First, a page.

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10 Aug 2010


I am experiencing terrible anxiety at the moment. Been divorced for many years, never remarried or been in any other long term relationship. My daughter is leaving home next year (currently in matric). Although outwardly I share in her excitement while helping her plan for next year, inside i am dying. She is going to take all the light with her, leaving me behind in darkness. Not that I tell her this..gosh no! Don''t want her to feel guilty or responsible for mom or anything. Its just this thing I carry inside of me. To make things worse, my job is also going through an insecure phase, with a change in management. I work in HR and the changes I see happening are making me feel very insecure. I am now terrified that I will lose my job as well, although there are no real signs of this (yet)! I lie awake at night, almost breathless with fear, thinking how empty the house is going to be when my daughter leaves and what will I do if I lose my job as well etcetc.. During the day I am often tearful and upset for no real reason, except for the little monsters in my head. My question is when does anxiety become a disorder? How will I know at what point to seek help for this constant gnawing at my stomach?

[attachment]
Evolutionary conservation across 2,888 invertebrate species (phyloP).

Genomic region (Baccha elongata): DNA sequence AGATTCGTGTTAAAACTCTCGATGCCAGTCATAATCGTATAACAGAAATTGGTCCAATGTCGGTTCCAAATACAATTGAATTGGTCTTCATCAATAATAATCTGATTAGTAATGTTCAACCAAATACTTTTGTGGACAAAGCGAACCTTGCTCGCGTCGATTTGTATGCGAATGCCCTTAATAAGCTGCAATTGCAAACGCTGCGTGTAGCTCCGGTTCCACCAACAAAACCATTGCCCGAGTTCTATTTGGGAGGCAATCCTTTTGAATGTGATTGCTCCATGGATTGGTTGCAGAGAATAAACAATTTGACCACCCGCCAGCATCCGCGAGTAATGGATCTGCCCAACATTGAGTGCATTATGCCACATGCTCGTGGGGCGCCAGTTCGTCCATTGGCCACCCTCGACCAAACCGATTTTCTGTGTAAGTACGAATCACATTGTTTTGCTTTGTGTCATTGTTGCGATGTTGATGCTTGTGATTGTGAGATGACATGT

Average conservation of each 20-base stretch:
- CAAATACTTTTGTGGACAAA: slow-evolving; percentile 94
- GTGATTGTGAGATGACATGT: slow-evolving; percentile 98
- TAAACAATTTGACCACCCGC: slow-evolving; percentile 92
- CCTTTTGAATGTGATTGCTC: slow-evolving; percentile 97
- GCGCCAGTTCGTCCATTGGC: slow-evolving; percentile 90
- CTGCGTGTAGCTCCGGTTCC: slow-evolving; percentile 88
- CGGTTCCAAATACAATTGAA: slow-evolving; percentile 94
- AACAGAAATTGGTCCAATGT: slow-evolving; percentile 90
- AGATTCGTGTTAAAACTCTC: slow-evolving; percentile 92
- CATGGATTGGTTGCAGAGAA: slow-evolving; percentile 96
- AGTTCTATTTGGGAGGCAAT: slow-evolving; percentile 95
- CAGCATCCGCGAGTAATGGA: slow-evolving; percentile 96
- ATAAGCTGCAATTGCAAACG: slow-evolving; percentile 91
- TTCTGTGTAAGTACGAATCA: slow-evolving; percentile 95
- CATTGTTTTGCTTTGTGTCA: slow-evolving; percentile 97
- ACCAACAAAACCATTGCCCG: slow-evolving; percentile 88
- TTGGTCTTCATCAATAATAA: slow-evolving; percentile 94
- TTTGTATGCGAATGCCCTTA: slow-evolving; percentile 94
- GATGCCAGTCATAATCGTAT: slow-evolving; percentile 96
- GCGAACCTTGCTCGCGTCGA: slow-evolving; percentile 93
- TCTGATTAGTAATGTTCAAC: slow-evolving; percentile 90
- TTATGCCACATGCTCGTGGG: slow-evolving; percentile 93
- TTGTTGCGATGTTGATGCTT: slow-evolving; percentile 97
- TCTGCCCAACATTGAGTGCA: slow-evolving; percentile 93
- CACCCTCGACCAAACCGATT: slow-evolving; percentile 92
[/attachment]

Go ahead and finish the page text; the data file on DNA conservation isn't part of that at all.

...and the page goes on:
Answer 421 views

01 Jan 0001

Some really good moms experience problems of this sort when they face the prospect of their loved child keaving hom and moving on in life. Of course you want them to be able to do that, to become adults and live their own lives, BUT - if you have let your life centre too excessively around them, you may fear having nothing else after she leaves - its wise, just as a worker should prepare over the years for retirement, ( something worth considering in general, in HR ).
Some of the light you think she may take with her is reflected light, from you, its source. Some is her own light, but which she only developed because fo you and your love.
The time to seek help is Now - whenever anxiety and depression reach a point that they start to interfere with your work and home life, intervention is wise. Counselling is really important now, to work towards bein able to enjoy your daighter's growing up, develop an even more interesting relatiomnship with her, and also to develop your own life and find new ways to feel fulfilled.
The information provided does not constitute a diagnosis of your condition. You should consult a medical practitioner or other appropriate health care professional for a physical examination, diagnosis and formal advice. Health24 and the expert accept no responsibility or liability for any damage or personal harm you may suffer resulting from making use of this content.
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